This past October, the board adopted its first ever comprehensive conservation management plan, setting forth a roadmap for restoration and preservation of the Perdido Bay and Pensacola Bay systems for the next five to 10 years. Much of that plan covers water quality improvement, coastal resilience and educational outreach.

Last month, U.S. Senators Marco Rubio and Rick Scott, both of Florida, introduced Senate Bill 50, which would designate Perdido and Pensacola bays as an estuary of national significance, only the 29th in the nation and the first area so named in nearly 30 years.

In a press conference this month, U.S. Sen. Tommy Tuberville of Alabama said he had not heard of the legislation.

Posner said no new estuary programs have been created recently because often the federal government considers how much has been done locally to preserve the area.

"Often what they are looking for is to show skin in the game from local and state agencies," Posner said. "They want to know there is support there both from professional involvement and also from a financial resource perspective.

"But also knowing that the community is behind it and wants to see that work implemented and succeed. I would say the EPA is not interested in just paying to have another plan written and not implemented," Posner said.

"The reason these national programs around the country have been so successful is they do a good job of bringing people together and leveraging resources."


Even with funding and a national title, the estuary program's staff of seven can't be everywhere. The group works closely with the City of Orange Beach, officials in Okaloosa County, Florida, and everywhere in between, Posner said.

"The whole purpose is really to have a two-state collaborative effort, coming together to identify these common needs and set a course of action that will ultimately benefit both states and at end of day our water resources in our communities," Posner said.

The biggest challenge, he said, is that environmental management requires work within the rules of each of the various jurisdictions the bays stretch across. Organizers at a federally recognized estuary could help bridge those gaps.

"The benefit is that when you have programs that have an overarching view it's easier to tackle long-term problems," he said.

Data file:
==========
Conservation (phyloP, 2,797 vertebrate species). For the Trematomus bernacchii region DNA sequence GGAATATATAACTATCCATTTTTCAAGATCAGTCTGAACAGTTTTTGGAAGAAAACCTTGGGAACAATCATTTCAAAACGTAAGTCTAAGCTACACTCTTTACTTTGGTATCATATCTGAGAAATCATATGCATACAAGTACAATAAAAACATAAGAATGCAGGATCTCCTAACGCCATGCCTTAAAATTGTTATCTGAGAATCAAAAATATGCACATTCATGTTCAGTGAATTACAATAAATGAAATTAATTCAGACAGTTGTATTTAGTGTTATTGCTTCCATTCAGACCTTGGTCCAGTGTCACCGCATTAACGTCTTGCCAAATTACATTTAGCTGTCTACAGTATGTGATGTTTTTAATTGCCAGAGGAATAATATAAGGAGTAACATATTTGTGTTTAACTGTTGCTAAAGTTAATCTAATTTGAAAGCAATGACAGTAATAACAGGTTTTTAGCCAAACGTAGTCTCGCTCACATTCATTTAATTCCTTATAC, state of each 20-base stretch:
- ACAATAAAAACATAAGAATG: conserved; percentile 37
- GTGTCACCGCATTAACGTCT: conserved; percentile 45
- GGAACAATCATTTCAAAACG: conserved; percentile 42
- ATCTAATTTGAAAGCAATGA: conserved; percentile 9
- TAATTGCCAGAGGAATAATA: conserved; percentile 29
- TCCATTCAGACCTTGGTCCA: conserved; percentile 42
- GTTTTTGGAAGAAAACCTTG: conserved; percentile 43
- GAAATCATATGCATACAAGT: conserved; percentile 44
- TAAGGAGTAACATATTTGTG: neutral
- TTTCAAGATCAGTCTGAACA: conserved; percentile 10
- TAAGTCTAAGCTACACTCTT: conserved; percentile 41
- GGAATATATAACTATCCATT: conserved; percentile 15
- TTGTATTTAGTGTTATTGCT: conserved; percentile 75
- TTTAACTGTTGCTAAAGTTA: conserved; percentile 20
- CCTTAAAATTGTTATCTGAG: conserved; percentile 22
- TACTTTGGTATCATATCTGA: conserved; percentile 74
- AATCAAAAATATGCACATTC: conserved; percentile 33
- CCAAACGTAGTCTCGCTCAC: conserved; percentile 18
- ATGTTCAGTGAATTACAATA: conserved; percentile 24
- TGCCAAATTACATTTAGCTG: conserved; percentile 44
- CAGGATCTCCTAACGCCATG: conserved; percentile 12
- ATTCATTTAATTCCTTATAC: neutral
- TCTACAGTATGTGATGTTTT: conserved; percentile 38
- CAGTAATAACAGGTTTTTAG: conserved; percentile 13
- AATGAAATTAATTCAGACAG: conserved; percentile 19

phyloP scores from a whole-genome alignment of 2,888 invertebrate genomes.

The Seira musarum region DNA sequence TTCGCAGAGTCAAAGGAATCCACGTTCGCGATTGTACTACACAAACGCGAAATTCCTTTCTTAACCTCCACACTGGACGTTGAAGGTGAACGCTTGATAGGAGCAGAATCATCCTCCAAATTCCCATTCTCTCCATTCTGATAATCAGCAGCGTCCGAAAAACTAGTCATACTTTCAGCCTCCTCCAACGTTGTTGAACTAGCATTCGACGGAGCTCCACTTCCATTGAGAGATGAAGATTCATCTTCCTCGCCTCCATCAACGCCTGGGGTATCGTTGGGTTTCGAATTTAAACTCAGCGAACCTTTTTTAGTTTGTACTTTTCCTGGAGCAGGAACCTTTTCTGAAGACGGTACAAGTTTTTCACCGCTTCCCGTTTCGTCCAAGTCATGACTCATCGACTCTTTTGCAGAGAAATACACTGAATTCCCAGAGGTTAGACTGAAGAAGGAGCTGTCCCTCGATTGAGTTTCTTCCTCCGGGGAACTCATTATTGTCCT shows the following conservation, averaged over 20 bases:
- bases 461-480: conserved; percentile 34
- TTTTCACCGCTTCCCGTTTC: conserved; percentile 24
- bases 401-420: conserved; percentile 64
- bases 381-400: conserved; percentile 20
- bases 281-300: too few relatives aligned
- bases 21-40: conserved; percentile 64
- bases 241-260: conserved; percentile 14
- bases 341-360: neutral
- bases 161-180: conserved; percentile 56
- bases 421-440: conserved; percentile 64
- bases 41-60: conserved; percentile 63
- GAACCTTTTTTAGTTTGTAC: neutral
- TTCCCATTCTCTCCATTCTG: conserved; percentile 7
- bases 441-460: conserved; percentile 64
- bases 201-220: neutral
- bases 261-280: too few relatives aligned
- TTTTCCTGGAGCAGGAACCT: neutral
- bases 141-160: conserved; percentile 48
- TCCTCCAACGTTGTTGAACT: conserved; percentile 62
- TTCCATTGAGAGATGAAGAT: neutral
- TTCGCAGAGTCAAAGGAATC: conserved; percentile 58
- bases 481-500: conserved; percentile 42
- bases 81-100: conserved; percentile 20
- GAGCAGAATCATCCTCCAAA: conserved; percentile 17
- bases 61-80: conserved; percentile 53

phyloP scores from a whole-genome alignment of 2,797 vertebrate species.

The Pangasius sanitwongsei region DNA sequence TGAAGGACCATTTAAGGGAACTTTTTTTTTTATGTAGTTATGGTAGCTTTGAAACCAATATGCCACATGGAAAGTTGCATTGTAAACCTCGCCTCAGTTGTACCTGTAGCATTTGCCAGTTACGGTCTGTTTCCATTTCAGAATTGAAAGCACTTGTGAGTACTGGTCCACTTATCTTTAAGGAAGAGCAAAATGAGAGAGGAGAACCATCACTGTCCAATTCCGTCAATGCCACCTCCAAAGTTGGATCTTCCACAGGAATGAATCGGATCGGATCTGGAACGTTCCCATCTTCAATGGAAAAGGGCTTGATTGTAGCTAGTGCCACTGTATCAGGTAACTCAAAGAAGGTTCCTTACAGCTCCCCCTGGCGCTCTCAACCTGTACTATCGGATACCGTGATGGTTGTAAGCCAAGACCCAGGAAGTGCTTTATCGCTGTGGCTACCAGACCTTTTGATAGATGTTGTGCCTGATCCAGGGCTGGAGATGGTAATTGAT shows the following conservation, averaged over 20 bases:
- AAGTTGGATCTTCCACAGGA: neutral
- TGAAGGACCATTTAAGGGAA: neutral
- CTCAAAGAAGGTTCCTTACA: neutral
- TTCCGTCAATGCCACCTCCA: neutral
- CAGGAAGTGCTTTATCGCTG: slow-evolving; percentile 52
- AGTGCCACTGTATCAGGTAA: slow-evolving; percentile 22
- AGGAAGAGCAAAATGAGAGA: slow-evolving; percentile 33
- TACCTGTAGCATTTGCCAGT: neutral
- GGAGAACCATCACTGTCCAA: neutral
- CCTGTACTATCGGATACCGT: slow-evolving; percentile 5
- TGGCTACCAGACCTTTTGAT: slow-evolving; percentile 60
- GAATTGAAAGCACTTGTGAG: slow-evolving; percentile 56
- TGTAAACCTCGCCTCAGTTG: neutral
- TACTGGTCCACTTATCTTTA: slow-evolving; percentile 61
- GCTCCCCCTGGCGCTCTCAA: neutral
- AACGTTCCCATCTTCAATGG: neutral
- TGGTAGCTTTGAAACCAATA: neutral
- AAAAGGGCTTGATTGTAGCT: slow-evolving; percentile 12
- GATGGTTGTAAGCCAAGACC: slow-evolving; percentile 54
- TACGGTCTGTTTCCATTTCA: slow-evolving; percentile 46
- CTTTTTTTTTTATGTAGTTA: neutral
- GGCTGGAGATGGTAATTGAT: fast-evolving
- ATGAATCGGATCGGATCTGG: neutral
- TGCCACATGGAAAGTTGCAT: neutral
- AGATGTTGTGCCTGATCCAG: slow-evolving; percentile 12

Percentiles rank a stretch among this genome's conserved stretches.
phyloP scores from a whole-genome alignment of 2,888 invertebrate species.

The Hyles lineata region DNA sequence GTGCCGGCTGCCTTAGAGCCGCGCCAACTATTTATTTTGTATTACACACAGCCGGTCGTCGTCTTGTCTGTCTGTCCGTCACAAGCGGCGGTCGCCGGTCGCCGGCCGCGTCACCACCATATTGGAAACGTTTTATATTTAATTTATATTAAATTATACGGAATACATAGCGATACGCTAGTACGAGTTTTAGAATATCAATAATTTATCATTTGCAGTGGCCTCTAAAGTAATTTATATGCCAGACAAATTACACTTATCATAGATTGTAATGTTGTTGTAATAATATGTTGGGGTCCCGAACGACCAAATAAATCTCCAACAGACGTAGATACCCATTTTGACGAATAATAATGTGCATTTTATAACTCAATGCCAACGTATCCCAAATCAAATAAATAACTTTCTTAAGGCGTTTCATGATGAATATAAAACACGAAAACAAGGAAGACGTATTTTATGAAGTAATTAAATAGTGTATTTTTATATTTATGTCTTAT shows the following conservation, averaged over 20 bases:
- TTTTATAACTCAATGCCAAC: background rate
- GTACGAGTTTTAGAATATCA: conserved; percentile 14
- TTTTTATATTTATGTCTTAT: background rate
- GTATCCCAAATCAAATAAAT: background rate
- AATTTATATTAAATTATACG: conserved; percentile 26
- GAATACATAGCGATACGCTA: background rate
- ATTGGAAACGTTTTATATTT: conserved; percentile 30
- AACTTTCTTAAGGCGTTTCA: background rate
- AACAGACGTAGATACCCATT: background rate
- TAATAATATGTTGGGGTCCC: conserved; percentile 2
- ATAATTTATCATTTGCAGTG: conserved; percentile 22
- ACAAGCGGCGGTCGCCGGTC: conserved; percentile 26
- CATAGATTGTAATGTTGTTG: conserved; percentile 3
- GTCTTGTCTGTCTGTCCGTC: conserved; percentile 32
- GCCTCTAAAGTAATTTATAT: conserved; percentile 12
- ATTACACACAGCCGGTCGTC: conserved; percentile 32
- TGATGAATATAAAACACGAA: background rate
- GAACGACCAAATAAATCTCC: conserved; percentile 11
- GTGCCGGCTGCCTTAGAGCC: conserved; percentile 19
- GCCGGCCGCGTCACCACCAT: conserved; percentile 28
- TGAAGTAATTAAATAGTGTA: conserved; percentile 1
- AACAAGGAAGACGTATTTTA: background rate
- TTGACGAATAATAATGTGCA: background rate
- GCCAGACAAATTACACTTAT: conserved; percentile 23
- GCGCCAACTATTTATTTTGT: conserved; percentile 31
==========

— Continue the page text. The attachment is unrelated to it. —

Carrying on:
For the estuary program that means working extensively with the Dauphin Island Sea Lab on mapping seagrass and monitoring plankton in the bays. The group has dabbled in researching the history of oysters there and assessing whether the creatures could survive in those waters.

"Projects like that, we are really homing in on getting data for future restoration," Posner said. "We don't just go out and throw things in the water and hope for the best."

A lot of what the group does is simply data gap filing. The estuary program has been working with the EPA to essentially take a snapshot in time of the region that measures water quality, toxicity and other data. The organization expects to release a state of the bay report in May that gives a complete picture of the health of the water and the animals and plants that live in or near it.

Posner said the report will give scientists a baseline to assess progress and help with planning.

As the estuary program reaches out to more communities Posner said he has seen a shift in attitudes towards preserving the bay amid fevered construction and build up along the coast.

"We want to continue to grow and develop and that can absolutely happen and should happen but there are steps that need to be taken to make sure we are also preserving a way of life many of us grew up with and to continue that for the next generation," Posner said. "It's the same conversation whether we're in Orange Beach or Pensacola. Everybody feels the same way.

"Everybody is seeing the real value that our natural resources play in terms of the success of our communities," Posner said. "I've been doing this work for 10 years and the level of support in conversation that happens around water quality and habitat restoration wasn't there 10 years ago. It is now really great to see.

"I'm pretty hopeful and excited to see what the next five to 10 years look like," he said.